Speed racers and off-roaders: different types of truck tires

Most light trucks are rated for passenger tires, and often come with passenger tires straight from the factory. Passenger tires are rated for everyday, basic driving. This is fine if you are simply driving your truck around town, but if you want to haul items in the bed, you may find that the passenger tires do not allow your truck to handle as well as you'd like.

Light truck tires are great tires for trucks that will be used as working trucks, hauling and transporting loads in your truck bed. They have a higher load rating and stronger, thicker sidewalls. This is great if you may be traveling in areas with more debris that could hit your tires (such as farms or construction sites). These tires are generally meant for working trucks; if you only haul an occasional load, you will probably be fine with most all-weather passenger tires.

If you would rather have a truck that can handle high speeds and race-like conditions, then a performance tire may be the best tire for you. These tires have large tread sections that grip the pavement for better handling and traction. Also, they usually have some type of special groove design or tread pattern that helps clear your tires of moisture and rain, perfect for slick pavement.

Winter tires and mudding tires

Everyone knows to weigh down their truck beds in winter to improve traction, but not everyone is aware of the difference winter tires (sometimes called snow tires) can make when hauling precious loads. While it may seem like a lot of money to pay for tires, truck handling is greatly improved when winter tires are used on slick, snowy roads. These tires have softer rubber and thicker, more deeply grooved tread. Not only does it help with traction, but also a winter truck tire is designed with special patterns in the grooves to help propel snow and debris from your tire.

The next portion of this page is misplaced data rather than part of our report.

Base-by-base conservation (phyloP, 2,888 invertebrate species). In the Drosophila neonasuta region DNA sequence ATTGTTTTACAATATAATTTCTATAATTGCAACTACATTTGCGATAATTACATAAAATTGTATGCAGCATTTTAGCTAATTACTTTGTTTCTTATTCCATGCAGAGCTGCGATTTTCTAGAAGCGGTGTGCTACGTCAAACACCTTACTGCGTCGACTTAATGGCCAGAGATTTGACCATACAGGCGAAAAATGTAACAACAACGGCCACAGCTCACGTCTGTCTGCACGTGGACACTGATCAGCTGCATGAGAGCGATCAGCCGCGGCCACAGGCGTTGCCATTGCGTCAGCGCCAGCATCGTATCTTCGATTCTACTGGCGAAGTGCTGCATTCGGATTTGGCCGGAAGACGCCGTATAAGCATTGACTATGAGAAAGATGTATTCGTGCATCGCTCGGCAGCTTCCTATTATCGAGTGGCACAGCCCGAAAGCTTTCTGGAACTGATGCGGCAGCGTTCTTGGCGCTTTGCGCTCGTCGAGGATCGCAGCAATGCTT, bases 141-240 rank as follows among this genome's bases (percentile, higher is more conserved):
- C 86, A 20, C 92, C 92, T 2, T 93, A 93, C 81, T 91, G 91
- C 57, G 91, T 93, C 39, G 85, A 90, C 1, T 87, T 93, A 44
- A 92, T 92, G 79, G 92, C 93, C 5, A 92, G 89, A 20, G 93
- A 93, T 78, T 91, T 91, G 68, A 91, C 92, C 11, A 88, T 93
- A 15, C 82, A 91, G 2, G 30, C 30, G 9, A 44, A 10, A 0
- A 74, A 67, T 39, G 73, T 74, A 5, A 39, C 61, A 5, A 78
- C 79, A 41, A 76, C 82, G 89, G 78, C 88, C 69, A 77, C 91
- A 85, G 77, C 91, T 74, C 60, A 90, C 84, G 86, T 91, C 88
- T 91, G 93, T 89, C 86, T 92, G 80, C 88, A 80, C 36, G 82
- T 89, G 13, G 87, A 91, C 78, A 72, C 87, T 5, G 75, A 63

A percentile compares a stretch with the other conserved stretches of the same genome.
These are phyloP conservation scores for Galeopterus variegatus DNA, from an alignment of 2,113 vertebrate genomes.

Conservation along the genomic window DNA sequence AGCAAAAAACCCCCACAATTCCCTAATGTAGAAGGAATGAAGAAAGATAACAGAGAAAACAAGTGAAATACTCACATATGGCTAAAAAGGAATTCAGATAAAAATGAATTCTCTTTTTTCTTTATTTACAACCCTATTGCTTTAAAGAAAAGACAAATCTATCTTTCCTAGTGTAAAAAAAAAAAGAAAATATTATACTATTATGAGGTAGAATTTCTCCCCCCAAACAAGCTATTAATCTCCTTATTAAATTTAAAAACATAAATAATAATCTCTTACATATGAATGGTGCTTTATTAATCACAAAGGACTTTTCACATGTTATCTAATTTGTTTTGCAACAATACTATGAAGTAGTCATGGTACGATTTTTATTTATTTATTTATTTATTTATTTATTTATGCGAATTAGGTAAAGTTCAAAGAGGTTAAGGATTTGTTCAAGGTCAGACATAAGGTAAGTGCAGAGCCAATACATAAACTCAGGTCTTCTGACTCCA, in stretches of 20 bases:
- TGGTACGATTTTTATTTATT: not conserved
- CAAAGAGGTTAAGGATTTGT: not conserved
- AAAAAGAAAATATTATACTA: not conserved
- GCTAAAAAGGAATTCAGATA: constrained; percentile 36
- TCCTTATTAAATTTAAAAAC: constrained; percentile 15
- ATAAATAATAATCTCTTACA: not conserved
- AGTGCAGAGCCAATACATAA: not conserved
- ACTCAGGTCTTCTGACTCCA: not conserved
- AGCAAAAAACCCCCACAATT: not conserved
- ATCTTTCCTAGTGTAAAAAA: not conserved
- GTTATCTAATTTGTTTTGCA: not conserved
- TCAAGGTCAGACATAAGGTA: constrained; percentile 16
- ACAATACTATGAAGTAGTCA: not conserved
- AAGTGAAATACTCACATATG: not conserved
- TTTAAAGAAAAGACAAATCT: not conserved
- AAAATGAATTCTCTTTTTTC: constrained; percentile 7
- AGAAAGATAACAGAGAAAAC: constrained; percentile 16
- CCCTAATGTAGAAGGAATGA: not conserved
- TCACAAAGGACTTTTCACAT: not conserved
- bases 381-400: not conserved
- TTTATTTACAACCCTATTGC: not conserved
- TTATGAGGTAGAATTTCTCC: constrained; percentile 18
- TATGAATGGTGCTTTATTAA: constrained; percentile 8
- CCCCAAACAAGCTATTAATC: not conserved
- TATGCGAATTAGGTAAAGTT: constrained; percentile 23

You will likely want to have fun with your truck, since trucks usually come with all-wheel drive. What better way to get a few thrills than to take a trip through a muddy field after a good rain? Like winter tires, mudding tires are softer and have chunkier tread to help you get traction in very soggy conditions. This particular type of truck tire is also designed with grooves that propel dirt and debris away from your tires, so that you don't end up spinning in a mud puddle. Remember also that mud tires are loud and don't get good gas mileage on the highway, so you may want to only put them on a special vehicle designated for short mudding trips, or transport your mud vehicle on a trailer.

Commercial truck tires

Most commercial truck tires are much bigger and wider than passenger truck tires; usually 275 mm to 295 mm wide. They are used primarily on semi trucks, but also on passenger buses and working trucks like dump trucks. Usually these semi truck tires are attached in pairs, although a new tire known as the "Super Single" has come on the market. The Super Single is 455 mm wide, and reduces the number of sidewalls and the amount of tread touching the ground, which helps the truck handle better and use gas more efficiently.

With such a variety of truck tires out there, it may be hard to decide what tires are best for your truck. Do an assessment of the main uses of your truck and come to Sears, where we can help you select the perfect tires for your truck.

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